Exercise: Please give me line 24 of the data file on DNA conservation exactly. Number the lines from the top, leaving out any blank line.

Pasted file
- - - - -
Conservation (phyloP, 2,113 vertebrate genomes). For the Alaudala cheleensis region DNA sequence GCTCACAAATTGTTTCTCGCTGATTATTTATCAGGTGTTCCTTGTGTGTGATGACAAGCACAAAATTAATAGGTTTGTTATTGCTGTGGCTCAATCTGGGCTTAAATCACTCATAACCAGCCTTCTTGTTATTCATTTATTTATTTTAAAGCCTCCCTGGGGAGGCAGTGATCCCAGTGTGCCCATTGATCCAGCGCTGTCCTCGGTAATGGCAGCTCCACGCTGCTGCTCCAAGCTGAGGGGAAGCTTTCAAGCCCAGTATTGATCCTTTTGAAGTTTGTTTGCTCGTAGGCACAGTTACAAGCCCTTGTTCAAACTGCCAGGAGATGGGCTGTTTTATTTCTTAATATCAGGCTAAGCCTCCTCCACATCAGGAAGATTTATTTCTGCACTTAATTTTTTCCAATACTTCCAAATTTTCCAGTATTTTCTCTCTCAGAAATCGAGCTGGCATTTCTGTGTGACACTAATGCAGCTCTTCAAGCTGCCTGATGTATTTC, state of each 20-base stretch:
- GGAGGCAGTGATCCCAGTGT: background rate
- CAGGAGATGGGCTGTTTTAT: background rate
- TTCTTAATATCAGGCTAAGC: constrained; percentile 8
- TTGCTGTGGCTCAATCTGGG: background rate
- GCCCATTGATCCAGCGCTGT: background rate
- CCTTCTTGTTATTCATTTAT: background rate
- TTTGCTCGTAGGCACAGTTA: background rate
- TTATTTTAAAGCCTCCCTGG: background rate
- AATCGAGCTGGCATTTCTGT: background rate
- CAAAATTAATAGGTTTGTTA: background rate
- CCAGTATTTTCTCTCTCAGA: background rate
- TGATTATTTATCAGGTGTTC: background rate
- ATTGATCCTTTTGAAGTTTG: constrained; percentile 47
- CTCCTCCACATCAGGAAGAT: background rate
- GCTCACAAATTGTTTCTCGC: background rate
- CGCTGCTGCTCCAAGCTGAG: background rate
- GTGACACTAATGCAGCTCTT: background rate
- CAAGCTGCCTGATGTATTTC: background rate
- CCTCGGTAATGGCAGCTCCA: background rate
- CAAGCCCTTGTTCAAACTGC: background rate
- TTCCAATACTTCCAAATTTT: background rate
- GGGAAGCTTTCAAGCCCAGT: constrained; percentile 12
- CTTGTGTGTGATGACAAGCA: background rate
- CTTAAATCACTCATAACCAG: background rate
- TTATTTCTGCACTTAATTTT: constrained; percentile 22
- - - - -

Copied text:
- CTTGTGTGTGATGACAAGCA: background rate